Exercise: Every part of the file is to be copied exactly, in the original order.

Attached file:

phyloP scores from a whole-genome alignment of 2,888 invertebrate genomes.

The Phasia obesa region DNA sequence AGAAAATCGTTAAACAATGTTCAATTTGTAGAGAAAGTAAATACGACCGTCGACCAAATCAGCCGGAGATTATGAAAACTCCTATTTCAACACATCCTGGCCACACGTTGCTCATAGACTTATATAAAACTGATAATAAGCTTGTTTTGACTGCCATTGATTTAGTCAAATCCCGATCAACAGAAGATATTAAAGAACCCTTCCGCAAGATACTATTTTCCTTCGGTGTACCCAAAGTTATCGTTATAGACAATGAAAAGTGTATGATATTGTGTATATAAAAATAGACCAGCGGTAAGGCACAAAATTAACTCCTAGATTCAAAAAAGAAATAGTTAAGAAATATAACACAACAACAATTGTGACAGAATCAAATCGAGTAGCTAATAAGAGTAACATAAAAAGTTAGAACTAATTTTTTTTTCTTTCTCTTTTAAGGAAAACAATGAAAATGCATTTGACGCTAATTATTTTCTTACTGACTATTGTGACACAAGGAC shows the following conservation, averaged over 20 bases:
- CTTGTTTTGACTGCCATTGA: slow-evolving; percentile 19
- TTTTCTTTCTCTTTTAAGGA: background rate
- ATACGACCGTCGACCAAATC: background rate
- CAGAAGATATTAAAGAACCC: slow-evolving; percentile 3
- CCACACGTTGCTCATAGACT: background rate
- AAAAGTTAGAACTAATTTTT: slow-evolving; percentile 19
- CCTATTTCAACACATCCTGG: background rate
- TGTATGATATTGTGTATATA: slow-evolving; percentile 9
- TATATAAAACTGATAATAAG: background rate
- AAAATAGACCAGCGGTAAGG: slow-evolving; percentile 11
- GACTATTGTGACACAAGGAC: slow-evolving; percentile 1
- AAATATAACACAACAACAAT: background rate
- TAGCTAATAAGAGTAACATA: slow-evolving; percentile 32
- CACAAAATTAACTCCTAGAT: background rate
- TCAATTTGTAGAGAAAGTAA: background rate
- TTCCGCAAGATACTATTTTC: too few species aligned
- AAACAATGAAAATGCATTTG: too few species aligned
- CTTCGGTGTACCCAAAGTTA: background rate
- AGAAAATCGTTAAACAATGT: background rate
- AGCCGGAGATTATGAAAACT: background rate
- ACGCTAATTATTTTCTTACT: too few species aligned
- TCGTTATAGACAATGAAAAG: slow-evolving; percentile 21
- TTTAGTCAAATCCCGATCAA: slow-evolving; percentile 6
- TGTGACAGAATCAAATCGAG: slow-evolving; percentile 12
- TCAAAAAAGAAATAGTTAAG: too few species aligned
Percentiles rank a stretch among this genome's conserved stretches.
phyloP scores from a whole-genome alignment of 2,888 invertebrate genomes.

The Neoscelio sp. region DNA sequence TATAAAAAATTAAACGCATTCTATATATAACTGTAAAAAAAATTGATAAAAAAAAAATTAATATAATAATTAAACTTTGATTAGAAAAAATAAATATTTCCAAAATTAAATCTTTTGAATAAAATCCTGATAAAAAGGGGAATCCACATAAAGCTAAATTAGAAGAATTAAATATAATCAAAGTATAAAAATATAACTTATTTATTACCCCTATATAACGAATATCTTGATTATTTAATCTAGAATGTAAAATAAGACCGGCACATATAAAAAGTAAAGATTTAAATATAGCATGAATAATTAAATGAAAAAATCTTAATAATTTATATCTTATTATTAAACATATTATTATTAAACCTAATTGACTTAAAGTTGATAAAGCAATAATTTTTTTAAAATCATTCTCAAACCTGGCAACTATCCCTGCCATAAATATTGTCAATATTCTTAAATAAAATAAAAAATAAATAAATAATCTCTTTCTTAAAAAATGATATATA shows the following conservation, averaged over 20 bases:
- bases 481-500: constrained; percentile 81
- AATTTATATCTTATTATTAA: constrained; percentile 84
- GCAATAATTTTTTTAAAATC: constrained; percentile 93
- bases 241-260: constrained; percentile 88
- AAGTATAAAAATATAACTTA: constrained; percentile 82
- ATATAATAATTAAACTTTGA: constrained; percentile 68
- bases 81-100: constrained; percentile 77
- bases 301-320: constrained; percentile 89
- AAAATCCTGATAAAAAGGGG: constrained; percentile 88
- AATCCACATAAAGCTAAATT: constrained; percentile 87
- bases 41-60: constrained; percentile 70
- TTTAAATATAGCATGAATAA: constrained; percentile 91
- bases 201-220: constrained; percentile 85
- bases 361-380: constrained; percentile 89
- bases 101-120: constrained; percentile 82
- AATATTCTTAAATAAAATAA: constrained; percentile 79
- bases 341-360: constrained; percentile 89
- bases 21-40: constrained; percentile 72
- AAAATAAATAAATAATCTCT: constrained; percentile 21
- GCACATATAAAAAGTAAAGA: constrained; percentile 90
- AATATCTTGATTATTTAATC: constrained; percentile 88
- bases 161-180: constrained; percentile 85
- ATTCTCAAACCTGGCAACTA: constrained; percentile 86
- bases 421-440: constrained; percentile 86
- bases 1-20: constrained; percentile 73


phyloP scores from a whole-genome alignment of 2,888 invertebrate genomes.

The Phasia obesa region DNA sequence AGAAAATCGTTAAACAATGTTCAATTTGTAGAGAAAGTAAATACGACCGTCGACCAAATCAGCCGGAGATTATGAAAACTCCTATTTCAACACATCCTGGCCACACGTTGCTCATAGACTTATATAAAACTGATAATAAGCTTGTTTTGACTGCCATTGATTTAGTCAAATCCCGATCAACAGAAGATATTAAAGAACCCTTCCGCAAGATACTATTTTCCTTCGGTGTACCCAAAGTTATCGTTATAGACAATGAAAAGTGTATGATATTGTGTATATAAAAATAGACCAGCGGTAAGGCACAAAATTAACTCCTAGATTCAAAAAAGAAATAGTTAAGAAATATAACACAACAACAATTGTGACAGAATCAAATCGAGTAGCTAATAAGAGTAACATAAAAAGTTAGAACTAATTTTTTTTTCTTTCTCTTTTAAGGAAAACAATGAAAATGCATTTGACGCTAATTATTTTCTTACTGACTATTGTGACACAAGGAC shows the following conservation, averaged over 20 bases:
- CTTGTTTTGACTGCCATTGA: slow-evolving; percentile 19
- TTTTCTTTCTCTTTTAAGGA: background rate
- ATACGACCGTCGACCAAATC: background rate
- CAGAAGATATTAAAGAACCC: slow-evolving; percentile 3
- CCACACGTTGCTCATAGACT: background rate
- AAAAGTTAGAACTAATTTTT: slow-evolving; percentile 19
- CCTATTTCAACACATCCTGG: background rate
- TGTATGATATTGTGTATATA: slow-evolving; percentile 9
- TATATAAAACTGATAATAAG: background rate
- AAAATAGACCAGCGGTAAGG: slow-evolving; percentile 11
- GACTATTGTGACACAAGGAC: slow-evolving; percentile 1
- AAATATAACACAACAACAAT: background rate
- TAGCTAATAAGAGTAACATA: slow-evolving; percentile 32
- CACAAAATTAACTCCTAGAT: background rate
- TCAATTTGTAGAGAAAGTAA: background rate
- TTCCGCAAGATACTATTTTC: too few species aligned
- AAACAATGAAAATGCATTTG: too few species aligned
- CTTCGGTGTACCCAAAGTTA: background rate
- AGAAAATCGTTAAACAATGT: background rate
- AGCCGGAGATTATGAAAACT: background rate
- ACGCTAATTATTTTCTTACT: too few species aligned
- TCGTTATAGACAATGAAAAG: slow-evolving; percentile 21
- TTTAGTCAAATCCCGATCAA: slow-evolving; percentile 6
- TGTGACAGAATCAAATCGAG: slow-evolving; percentile 12
- TCAAAAAAGAAATAGTTAAG: too few species aligned
Percentiles rank a stretch among this genome's conserved stretches.
phyloP scores from a whole-genome alignment of 2,888 invertebrate genomes.

The Neoscelio sp. region DNA sequence TATAAAAAATTAAACGCATTCTATATATAACTGTAAAAAAAATTGATAAAAAAAAAATTAATATAATAATTAAACTTTGATTAGAAAAAATAAATATTTCCAAAATTAAATCTTTTGAATAAAATCCTGATAAAAAGGGGAATCCACATAAAGCTAAATTAGAAGAATTAAATATAATCAAAGTATAAAAATATAACTTATTTATTACCCCTATATAACGAATATCTTGATTATTTAATCTAGAATGTAAAATAAGACCGGCACATATAAAAAGTAAAGATTTAAATATAGCATGAATAATTAAATGAAAAAATCTTAATAATTTATATCTTATTATTAAACATATTATTATTAAACCTAATTGACTTAAAGTTGATAAAGCAATAATTTTTTTAAAATCATTCTCAAACCTGGCAACTATCCCTGCCATAAATATTGTCAATATTCTTAAATAAAATAAAAAATAAATAAATAATCTCTTTCTTAAAAAATGATATATA shows the following conservation, averaged over 20 bases:
- bases 481-500: constrained; percentile 81
- AATTTATATCTTATTATTAA: constrained; percentile 84
- GCAATAATTTTTTTAAAATC: constrained; percentile 93
- bases 241-260: constrained; percentile 88
- AAGTATAAAAATATAACTTA: constrained; percentile 82
- ATATAATAATTAAACTTTGA: constrained; percentile 68
- bases 81-100: constrained; percentile 77
- bases 301-320: constrained; percentile 89
- AAAATCCTGATAAAAAGGGG: constrained; percentile 88
- AATCCACATAAAGCTAAATT: constrained; percentile 87
- bases 41-60: constrained; percentile 70
- TTTAAATATAGCATGAATAA: constrained; percentile 91
- bases 201-220: constrained; percentile 85
- bases 361-380: constrained; percentile 89
- bases 101-120: constrained; percentile 82
- AATATTCTTAAATAAAATAA: constrained; percentile 79
- bases 341-360: constrained; percentile 89
- bases 21-40: constrained; percentile 72
- AAAATAAATAAATAATCTCT: constrained; percentile 21
- GCACATATAAAAAGTAAAGA: constrained; percentile 90
- AATATCTTGATTATTTAATC: constrained; percentile 88
- bases 161-180: constrained; percentile 85
- ATTCTCAAACCTGGCAACTA: constrained; percentile 86
- bases 421-440: constrained; percentile 86
- bases 1-20: constrained; percentile 73